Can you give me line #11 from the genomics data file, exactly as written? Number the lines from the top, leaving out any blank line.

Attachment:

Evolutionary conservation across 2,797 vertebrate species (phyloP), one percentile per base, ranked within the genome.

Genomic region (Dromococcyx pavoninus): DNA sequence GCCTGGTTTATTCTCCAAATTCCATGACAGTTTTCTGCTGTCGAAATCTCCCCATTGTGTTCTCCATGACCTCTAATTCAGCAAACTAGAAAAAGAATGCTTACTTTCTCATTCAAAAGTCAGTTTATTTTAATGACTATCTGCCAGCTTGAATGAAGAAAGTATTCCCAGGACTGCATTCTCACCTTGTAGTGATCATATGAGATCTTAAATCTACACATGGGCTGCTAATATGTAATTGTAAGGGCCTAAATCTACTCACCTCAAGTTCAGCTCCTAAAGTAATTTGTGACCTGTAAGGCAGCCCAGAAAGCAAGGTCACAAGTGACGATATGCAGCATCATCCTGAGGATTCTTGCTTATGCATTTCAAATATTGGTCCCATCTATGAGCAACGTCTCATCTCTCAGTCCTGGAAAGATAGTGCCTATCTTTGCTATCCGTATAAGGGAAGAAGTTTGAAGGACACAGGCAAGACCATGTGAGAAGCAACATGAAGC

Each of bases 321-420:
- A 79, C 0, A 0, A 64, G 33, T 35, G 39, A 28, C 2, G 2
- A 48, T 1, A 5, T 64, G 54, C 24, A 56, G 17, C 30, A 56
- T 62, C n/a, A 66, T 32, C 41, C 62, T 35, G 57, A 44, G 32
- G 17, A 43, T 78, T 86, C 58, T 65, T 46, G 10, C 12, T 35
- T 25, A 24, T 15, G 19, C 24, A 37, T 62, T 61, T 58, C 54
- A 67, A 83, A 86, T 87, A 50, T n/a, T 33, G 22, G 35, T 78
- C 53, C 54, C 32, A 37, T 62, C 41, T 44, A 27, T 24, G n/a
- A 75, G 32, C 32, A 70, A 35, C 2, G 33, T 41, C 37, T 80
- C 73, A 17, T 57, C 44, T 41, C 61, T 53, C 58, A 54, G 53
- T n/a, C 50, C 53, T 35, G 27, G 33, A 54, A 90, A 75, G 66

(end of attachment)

- A 75, G 32, C 32, A 70, A 35, C 2, G 33, T 41, C 37, T 80